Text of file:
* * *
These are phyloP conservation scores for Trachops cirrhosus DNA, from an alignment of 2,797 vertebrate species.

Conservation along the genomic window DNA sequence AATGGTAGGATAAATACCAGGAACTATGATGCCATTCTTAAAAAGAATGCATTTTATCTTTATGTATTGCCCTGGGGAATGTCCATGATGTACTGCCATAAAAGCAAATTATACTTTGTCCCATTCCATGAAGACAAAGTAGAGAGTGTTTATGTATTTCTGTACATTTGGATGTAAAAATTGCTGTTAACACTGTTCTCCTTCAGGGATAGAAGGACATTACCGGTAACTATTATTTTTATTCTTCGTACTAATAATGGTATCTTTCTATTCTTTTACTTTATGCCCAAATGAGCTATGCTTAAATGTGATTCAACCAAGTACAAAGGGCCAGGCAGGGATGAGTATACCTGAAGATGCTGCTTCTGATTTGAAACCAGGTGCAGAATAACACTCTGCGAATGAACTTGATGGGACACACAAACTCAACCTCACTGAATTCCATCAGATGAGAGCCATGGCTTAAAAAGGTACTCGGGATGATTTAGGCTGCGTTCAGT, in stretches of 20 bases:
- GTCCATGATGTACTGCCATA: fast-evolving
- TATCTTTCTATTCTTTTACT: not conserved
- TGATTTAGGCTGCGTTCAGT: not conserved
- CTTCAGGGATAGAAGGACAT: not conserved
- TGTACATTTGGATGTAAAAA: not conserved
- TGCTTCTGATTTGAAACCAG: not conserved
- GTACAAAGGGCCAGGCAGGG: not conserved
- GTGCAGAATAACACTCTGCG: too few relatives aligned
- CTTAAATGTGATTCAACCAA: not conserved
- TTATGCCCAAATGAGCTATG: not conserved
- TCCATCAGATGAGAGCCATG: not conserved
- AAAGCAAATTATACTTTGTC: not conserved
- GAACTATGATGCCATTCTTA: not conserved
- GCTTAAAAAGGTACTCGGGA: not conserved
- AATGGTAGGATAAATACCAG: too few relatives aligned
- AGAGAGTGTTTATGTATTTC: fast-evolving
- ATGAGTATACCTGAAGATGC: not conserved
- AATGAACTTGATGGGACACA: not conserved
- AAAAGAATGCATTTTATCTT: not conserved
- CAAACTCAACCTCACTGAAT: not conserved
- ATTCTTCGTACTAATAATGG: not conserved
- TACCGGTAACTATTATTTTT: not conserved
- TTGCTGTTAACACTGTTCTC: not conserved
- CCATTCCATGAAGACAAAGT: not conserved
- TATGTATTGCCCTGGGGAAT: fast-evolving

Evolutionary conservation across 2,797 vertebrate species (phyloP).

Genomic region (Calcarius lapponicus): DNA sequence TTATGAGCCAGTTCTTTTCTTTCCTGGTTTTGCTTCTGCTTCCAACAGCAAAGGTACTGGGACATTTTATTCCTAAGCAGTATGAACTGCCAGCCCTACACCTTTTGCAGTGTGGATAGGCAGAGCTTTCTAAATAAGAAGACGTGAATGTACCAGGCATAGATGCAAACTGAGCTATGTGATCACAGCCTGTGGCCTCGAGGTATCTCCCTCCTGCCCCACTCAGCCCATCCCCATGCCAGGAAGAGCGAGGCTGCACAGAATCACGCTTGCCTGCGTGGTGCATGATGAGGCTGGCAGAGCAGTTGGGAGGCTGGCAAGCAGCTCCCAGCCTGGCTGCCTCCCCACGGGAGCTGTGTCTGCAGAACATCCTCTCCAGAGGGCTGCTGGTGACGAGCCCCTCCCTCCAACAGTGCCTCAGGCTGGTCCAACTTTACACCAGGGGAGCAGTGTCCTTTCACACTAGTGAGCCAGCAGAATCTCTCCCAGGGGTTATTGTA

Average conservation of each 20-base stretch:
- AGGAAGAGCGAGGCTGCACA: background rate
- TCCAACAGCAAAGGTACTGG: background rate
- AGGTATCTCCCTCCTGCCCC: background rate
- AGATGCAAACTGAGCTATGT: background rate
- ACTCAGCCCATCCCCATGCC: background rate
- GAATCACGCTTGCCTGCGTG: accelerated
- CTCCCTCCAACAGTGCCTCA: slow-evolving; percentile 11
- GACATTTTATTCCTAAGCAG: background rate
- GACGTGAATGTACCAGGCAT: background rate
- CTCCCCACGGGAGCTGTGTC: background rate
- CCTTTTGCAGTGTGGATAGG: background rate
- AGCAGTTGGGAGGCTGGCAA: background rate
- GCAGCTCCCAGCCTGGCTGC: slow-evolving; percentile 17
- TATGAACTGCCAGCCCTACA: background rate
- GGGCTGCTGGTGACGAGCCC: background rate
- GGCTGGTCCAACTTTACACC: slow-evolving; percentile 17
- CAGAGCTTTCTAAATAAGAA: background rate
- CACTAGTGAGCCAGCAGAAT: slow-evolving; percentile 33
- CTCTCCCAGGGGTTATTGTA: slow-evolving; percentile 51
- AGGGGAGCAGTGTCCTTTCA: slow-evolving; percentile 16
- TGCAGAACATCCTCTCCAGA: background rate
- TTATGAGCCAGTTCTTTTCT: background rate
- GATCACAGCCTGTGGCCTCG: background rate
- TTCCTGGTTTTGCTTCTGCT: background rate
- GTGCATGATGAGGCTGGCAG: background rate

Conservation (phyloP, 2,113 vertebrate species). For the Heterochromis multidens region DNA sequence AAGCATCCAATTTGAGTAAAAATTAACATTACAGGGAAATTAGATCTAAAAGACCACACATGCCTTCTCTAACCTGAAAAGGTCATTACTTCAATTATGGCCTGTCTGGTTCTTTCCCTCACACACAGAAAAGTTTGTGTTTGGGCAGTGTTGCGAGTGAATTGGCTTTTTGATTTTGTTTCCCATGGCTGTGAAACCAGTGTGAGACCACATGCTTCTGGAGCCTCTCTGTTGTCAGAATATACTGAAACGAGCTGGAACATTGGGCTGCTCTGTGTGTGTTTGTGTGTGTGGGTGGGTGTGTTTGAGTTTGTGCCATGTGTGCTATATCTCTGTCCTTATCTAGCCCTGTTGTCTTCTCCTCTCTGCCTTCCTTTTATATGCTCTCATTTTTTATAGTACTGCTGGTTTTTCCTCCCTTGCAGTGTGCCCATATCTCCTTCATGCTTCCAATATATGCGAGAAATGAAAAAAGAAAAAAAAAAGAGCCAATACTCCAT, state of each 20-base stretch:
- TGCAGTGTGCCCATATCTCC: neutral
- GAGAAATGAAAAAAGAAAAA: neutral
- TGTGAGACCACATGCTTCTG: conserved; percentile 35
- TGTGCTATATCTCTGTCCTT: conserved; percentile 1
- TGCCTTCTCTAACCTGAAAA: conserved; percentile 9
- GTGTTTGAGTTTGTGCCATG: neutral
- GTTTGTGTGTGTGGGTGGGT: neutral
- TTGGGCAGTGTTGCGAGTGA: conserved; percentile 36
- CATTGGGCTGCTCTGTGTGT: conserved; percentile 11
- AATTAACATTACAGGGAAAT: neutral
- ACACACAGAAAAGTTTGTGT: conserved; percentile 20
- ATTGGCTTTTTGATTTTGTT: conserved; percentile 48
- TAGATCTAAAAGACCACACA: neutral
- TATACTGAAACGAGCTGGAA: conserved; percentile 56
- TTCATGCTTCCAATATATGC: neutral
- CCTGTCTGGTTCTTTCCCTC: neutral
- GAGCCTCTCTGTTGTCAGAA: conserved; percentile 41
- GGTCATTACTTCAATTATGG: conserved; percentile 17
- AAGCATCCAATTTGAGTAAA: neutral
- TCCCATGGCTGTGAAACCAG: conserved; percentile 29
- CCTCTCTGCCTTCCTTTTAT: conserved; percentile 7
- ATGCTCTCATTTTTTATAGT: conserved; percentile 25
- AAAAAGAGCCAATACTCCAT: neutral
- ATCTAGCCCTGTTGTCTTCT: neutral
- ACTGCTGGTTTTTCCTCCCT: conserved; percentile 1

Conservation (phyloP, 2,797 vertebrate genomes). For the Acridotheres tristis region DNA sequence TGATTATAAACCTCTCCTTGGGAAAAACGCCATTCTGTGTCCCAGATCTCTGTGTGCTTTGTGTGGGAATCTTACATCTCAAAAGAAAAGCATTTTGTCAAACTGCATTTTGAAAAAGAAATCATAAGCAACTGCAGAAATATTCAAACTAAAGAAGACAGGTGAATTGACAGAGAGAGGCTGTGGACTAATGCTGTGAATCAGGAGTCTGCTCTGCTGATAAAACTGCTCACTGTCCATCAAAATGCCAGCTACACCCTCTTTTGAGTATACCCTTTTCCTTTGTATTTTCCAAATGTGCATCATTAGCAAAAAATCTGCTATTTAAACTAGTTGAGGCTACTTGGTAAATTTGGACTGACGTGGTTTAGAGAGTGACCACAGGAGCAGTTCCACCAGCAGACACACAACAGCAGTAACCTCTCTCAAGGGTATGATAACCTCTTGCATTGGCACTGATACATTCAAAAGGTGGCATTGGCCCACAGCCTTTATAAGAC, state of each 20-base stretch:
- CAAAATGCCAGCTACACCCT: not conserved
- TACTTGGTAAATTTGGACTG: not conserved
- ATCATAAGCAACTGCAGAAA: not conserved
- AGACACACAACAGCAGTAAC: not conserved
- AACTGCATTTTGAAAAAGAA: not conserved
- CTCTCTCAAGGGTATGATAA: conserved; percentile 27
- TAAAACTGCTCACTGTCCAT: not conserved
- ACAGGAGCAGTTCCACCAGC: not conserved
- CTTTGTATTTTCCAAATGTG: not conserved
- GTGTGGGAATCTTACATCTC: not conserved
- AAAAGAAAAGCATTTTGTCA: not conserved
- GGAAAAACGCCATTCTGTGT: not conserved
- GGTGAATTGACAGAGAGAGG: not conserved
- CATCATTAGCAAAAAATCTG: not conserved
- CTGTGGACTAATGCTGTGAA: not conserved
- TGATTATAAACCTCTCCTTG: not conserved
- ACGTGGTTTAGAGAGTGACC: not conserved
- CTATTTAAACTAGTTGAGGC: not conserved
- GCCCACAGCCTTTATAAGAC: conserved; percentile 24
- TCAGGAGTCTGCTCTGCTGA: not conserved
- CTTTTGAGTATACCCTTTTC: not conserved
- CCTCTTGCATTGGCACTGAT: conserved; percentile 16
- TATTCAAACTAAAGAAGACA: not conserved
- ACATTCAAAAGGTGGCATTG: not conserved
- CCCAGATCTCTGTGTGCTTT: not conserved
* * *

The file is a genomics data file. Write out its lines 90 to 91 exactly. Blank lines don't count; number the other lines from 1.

- ACAGGAGCAGTTCCACCAGC: not conserved
- CTTTGTATTTTCCAAATGTG: not conserved